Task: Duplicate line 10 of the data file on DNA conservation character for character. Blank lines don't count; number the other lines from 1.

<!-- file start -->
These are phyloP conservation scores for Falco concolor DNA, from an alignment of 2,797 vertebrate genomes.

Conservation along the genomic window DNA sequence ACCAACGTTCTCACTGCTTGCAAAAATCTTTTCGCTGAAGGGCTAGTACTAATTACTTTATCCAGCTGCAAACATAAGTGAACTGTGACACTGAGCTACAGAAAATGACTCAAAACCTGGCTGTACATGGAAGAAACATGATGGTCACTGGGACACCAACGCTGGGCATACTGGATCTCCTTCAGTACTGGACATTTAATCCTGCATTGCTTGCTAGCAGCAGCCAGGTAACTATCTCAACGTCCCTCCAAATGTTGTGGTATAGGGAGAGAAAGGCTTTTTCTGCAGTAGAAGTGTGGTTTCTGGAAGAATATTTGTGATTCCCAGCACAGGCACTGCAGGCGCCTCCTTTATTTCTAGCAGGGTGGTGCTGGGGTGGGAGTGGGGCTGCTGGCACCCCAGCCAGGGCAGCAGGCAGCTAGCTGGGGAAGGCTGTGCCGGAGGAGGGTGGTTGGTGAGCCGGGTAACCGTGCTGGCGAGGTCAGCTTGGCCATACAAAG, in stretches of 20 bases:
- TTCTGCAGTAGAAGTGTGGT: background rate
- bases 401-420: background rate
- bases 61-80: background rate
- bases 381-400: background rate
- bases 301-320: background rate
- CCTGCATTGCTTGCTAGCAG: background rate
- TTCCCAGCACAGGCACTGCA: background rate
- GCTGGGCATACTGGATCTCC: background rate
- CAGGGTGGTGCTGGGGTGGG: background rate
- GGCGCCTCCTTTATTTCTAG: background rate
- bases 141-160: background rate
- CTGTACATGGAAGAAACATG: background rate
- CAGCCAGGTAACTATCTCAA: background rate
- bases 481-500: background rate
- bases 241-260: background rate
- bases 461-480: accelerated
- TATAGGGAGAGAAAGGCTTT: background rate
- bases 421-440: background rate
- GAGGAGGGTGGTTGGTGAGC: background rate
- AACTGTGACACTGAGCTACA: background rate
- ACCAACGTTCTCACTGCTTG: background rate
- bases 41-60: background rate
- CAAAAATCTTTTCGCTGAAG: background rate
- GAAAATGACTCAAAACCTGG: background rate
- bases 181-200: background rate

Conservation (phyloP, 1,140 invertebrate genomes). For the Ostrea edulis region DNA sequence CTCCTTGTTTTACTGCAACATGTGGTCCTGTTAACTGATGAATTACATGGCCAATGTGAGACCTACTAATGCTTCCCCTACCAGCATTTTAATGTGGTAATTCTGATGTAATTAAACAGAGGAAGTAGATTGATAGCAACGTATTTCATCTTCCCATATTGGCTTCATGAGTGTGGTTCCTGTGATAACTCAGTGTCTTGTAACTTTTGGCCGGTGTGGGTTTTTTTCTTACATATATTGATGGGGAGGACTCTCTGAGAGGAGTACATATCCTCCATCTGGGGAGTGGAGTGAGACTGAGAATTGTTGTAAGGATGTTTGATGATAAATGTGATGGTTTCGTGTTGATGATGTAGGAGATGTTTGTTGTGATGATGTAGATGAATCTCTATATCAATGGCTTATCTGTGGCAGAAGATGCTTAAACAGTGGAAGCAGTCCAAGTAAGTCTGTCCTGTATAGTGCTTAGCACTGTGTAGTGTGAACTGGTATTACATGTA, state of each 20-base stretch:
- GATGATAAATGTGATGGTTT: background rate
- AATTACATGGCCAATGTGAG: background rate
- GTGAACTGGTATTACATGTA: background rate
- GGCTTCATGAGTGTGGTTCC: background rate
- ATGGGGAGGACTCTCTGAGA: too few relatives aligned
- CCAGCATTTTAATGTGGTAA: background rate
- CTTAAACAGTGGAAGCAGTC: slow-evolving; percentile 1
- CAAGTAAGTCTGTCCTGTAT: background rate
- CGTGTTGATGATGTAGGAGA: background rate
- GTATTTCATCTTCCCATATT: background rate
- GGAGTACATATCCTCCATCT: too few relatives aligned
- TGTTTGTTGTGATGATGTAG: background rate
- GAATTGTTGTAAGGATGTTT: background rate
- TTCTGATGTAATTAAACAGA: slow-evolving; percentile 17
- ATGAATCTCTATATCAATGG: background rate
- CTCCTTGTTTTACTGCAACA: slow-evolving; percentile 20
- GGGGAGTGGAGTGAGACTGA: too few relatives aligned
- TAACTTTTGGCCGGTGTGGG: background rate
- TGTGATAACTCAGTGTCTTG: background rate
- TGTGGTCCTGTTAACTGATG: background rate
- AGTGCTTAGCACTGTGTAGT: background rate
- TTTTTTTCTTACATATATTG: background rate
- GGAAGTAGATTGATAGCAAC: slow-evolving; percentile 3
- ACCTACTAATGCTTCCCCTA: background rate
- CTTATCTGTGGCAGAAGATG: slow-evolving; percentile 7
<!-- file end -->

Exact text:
- GCTGGGCATACTGGATCTCC: background rate